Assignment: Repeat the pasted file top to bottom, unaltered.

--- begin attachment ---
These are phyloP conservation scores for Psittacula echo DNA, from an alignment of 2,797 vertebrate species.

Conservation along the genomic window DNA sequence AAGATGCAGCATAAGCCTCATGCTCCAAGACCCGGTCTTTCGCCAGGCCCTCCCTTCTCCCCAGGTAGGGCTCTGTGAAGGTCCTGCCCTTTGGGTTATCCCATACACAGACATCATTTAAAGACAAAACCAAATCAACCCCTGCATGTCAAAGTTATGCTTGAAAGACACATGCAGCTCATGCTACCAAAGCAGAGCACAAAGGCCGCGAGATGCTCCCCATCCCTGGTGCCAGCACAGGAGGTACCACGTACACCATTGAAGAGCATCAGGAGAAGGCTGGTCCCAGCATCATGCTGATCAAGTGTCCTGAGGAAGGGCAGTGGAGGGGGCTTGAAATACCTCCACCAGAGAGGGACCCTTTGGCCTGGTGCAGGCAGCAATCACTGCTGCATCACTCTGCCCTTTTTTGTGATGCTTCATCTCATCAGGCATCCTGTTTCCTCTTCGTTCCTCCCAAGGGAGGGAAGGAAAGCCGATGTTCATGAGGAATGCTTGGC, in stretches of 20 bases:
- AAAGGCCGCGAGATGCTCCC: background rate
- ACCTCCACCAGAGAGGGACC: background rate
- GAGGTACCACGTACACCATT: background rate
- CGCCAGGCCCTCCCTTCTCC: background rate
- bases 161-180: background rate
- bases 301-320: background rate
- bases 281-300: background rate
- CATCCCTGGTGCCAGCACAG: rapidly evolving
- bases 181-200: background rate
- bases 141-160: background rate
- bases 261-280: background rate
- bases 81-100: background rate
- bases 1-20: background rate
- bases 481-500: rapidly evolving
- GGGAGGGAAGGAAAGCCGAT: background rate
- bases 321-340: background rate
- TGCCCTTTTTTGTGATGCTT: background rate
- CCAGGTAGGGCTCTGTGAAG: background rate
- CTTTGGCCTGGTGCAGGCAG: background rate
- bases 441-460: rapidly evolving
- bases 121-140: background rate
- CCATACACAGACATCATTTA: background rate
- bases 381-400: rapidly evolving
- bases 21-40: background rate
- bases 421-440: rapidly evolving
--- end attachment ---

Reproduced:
These are phyloP conservation scores for Psittacula echo DNA, from an alignment of 2,797 vertebrate species.

Conservation along the genomic window DNA sequence AAGATGCAGCATAAGCCTCATGCTCCAAGACCCGGTCTTTCGCCAGGCCCTCCCTTCTCCCCAGGTAGGGCTCTGTGAAGGTCCTGCCCTTTGGGTTATCCCATACACAGACATCATTTAAAGACAAAACCAAATCAACCCCTGCATGTCAAAGTTATGCTTGAAAGACACATGCAGCTCATGCTACCAAAGCAGAGCACAAAGGCCGCGAGATGCTCCCCATCCCTGGTGCCAGCACAGGAGGTACCACGTACACCATTGAAGAGCATCAGGAGAAGGCTGGTCCCAGCATCATGCTGATCAAGTGTCCTGAGGAAGGGCAGTGGAGGGGGCTTGAAATACCTCCACCAGAGAGGGACCCTTTGGCCTGGTGCAGGCAGCAATCACTGCTGCATCACTCTGCCCTTTTTTGTGATGCTTCATCTCATCAGGCATCCTGTTTCCTCTTCGTTCCTCCCAAGGGAGGGAAGGAAAGCCGATGTTCATGAGGAATGCTTGGC, in stretches of 20 bases:
- AAAGGCCGCGAGATGCTCCC: background rate
- ACCTCCACCAGAGAGGGACC: background rate
- GAGGTACCACGTACACCATT: background rate
- CGCCAGGCCCTCCCTTCTCC: background rate
- bases 161-180: background rate
- bases 301-320: background rate
- bases 281-300: background rate
- CATCCCTGGTGCCAGCACAG: rapidly evolving
- bases 181-200: background rate
- bases 141-160: background rate
- bases 261-280: background rate
- bases 81-100: background rate
- bases 1-20: background rate
- bases 481-500: rapidly evolving
- GGGAGGGAAGGAAAGCCGAT: background rate
- bases 321-340: background rate
- TGCCCTTTTTTGTGATGCTT: background rate
- CCAGGTAGGGCTCTGTGAAG: background rate
- CTTTGGCCTGGTGCAGGCAG: background rate
- bases 441-460: rapidly evolving
- bases 121-140: background rate
- CCATACACAGACATCATTTA: background rate
- bases 381-400: rapidly evolving
- bases 21-40: background rate
- bases 421-440: rapidly evolving